Arnold Clerinx (1816-1898)

by Han Leentvaar | Het ORGEL | Year 94 | (1998) | Issue 18


Michel Lemmens

Arnold Clerinx (1816-1898)

het ORGEL 94 (1998), nr. 6, 14-20 [summary]

Organ builder Arnold Clerinx (1816-1898) died 100 years ago. Clerinx (St.-Truiden, Belgium) became famous for his economy chest, patented in 1847. In this chest, each channel was divided into three sections. The pallet box contained two pallets per channel, so some stops could be played on Manual I, other ones on Manual II and yet other ones on both Manuals.

The Clerinx organ in Theux (Belgium 1873)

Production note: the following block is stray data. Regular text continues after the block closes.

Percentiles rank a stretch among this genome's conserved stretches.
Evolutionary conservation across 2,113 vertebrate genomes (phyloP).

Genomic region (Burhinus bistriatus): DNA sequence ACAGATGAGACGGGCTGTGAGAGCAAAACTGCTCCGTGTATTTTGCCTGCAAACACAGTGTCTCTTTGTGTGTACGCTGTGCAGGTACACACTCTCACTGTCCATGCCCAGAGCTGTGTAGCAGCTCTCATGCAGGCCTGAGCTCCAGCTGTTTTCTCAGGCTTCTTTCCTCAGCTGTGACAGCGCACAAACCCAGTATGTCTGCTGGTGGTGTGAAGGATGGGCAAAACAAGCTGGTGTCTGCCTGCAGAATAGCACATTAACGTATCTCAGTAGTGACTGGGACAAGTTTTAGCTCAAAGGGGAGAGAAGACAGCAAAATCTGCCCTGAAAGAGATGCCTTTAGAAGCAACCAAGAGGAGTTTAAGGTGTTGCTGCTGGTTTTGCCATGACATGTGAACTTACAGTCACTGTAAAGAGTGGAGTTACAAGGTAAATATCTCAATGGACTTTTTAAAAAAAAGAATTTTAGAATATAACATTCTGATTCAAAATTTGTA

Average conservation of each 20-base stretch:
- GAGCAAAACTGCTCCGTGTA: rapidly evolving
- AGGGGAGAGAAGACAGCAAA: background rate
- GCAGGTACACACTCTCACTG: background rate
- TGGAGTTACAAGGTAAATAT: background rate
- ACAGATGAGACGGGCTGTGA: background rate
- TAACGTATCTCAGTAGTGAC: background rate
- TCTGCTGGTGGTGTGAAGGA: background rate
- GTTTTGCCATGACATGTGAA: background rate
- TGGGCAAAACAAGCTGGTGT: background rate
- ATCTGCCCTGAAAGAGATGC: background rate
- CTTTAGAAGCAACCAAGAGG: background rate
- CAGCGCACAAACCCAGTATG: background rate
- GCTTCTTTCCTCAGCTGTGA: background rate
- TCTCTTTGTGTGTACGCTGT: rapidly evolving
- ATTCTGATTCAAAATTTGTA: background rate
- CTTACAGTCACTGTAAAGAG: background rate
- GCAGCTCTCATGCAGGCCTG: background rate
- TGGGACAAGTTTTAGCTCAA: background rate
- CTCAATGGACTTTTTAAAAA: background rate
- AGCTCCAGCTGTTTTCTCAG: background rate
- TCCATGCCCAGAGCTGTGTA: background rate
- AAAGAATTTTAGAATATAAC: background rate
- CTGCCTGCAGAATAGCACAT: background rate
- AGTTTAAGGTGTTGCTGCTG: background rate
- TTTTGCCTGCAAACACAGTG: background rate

Clerinx changed his style twice, so three periods can be distinguished. The first period (until 1847) is characterised by fresh, clear and firm sounding organs. They contain a treble Sexquialtera and a complete Fourniture. The second period began with the introduction of the economy chest, which was much more reliable than comparable inventions of Clerinx’s competitors. The organs with economy chests contain ‘economy mixtures’ as well: the 4′ and 2′ ranks, which were already represented by Prestant 4 and Doublette 2, were omitted from these stops. Clerinx used his economy chest only in smaller organs. The third period began around 1867, when Sexquialtera, Sexquint, Violine 2 and Flagéolet were replaced in his specifications by stops that gave the organ a more fundamental sound.

Most of Clerinx’s organ cases are based on the same simple scheme. Sometimes Clerinx organs used fronts designed by architects.